NASHVILLE, Tenn. (BP)–A national survey of Southern Baptists worshipers found that nearly nine out of 10 church respondents had made a profession of faith in Christ, and the most popular age for making such a commitment was 12. Also, while most Southern Baptists are willing to share their faith, only about one in four are intentional about doing so — but 14 percent had led someone to faith in Christ during the previous year.
The findings on conversion and witnessing among Southern Baptists come from a survey of 2,000 Southern Baptists who were part of a larger group participating in the broader “U.S. Congregational Life Survey” in April 2001. A total of 91 percent of the respondents were church members or regular participants.
Phil Jones, director of research services for the North American Mission Board, said the survey of worshipers found that only 88 percent could affirm they “have had a conversion experience — that is, a turning point in your life when you committed yourself to Christ and accepted Him as your Lord and Savior.” The others responded either “no” (5 percent) or did not answer at all (7 percent).
The survey suggests, Jones said, that “a call for commitment should be an essential part of every worship service. While most people in Southern Baptist worship services have already made a decision for Christ, one of eight in attendance has not done so.”
The age of conversion in the survey ranged from ages 3 to 91, with age 12 marking both the middle of the distribution and the highest percentage (17 percent) of respondents. The second most popular year for professions of faith was age 10, with just over 8 percent of respondents.
“Beyond age 12, the percentage of conversions steadily decreases,” Jones said. “The conclusion is that beyond age 12 the likelihood of a conversion experience decreases. Seventy-five percent of conversions occur at age 20 and younger, and 90 percent of conversions occur at age 32 and younger.”
The rate of conversions also appears to drop off even more significantly after about age 40, according to a graph of survey results.
“This clearly illustrates the importance of nurturing children and youth in the faith,” Jones said. “Two-thirds of worship service attendees who have a personal relationship with Christ indicate that their relationship was established during these formative years.”
On the question of willingness to share their faith, 52 percent said they “mostly feel at ease talking about my faith and do so if it comes up,” while 28 percent “feel at ease talking about my faith and seek opportunities to do so.”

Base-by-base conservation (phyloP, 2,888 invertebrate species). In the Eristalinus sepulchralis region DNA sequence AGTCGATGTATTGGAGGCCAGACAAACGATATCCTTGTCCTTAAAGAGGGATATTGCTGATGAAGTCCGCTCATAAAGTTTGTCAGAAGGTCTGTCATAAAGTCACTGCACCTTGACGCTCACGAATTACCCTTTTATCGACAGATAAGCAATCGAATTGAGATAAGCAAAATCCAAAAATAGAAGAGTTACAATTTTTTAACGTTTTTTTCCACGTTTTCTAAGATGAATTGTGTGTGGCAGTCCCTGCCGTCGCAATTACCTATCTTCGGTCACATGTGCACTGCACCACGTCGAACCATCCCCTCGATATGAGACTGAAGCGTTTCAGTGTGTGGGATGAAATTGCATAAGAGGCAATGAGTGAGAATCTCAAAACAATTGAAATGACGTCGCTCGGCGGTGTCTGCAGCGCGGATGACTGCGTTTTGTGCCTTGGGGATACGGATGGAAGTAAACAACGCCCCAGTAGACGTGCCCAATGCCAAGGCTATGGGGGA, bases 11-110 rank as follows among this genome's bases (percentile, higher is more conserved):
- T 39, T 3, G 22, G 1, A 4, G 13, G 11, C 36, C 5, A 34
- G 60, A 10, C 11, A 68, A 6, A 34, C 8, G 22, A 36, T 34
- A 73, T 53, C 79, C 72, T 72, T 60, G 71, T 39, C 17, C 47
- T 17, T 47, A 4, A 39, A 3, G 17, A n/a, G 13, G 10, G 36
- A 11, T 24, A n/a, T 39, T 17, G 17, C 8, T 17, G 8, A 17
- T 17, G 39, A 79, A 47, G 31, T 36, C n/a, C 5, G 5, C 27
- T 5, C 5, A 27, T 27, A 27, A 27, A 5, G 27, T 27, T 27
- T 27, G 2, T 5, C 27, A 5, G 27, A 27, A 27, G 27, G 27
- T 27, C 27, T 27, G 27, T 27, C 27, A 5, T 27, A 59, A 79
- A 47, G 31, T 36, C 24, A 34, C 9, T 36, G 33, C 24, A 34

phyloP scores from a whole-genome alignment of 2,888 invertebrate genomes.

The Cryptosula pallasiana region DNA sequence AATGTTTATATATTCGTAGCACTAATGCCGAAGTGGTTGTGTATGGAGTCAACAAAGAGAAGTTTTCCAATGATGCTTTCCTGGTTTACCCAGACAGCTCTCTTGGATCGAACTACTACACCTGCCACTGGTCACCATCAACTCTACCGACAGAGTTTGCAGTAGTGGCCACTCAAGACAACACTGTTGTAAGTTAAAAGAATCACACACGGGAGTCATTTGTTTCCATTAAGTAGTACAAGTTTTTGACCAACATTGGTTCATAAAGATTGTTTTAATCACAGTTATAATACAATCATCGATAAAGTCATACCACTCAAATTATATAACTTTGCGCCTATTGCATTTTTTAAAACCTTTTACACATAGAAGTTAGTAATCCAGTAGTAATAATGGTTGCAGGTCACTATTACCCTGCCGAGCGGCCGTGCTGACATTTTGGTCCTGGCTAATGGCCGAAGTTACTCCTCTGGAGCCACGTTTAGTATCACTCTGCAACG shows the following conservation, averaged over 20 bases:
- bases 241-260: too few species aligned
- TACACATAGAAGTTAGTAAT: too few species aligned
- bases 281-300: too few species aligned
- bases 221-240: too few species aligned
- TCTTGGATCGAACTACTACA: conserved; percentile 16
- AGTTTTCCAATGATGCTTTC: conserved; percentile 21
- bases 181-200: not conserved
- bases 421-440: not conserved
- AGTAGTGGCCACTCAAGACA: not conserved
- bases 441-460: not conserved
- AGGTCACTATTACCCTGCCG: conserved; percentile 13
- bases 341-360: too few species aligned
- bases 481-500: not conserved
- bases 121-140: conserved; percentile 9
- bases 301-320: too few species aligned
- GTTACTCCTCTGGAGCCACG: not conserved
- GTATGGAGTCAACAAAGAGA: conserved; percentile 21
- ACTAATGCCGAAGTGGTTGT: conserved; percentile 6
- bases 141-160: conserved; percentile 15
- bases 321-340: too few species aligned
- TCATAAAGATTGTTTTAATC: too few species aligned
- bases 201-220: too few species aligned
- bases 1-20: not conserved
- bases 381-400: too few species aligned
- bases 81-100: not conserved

The survey found 15 percent “find it hard to talk about my faith in ordinary language,” while 3 percent said “I do not talk about my faith; my life and actions are sufficient. Another 2 percent gave no response, while a fraction of a percent said they had no faith so the question was not applicable.
In a finding that Jones found surprising considering other statistics, 45 percent of Southern Baptist members said they had talked with someone about becoming a Christian in the last year.
“Obviously some of these Southern Baptists had talked to others about Christ even though they had not previously indicated on the questionnaire that they feel at ease talking about faith and that they intentionally seek opportunities to do so,” he said. “Either witnessing opportunities naturally arose for them, or they overcame their initial reluctance.”
The result is that 14 percent of Southern Baptists members reported they led someone to make a commitment to Christ in the past year. Among Southern Baptists nationally, Jones said, that translates to 600,000 who helped lead someone to Christ.
Other witnessing experiences reported over the past year included cultivating a friendship with the intention of helping the person find Christ (37 percent), sharing written materials with an unsaved person (34 percent) and bringing an unsaved person to Sunday School or a church service (27 percent).
“Overall, three of four Southern Baptists were actively engaged in witnessing activities during the prior year,” Jones said.
A follow-up question that asked if individuals had been either formally or informally trained in sharing their faith revealed that 52 percent had received such training.
“In general, persons who have received training are twice as likely to be comfortable in sharing their faith, roughly twice as likely to engage in witnessing activities, and about four times as likely to have led someone to faith in Christ within the last year,” he said.
For the full research report titled “Conversion and Witnessing Among Southern Baptists” and other findings of the U.S. Congregational Life Survey, visit www.namb.net/research.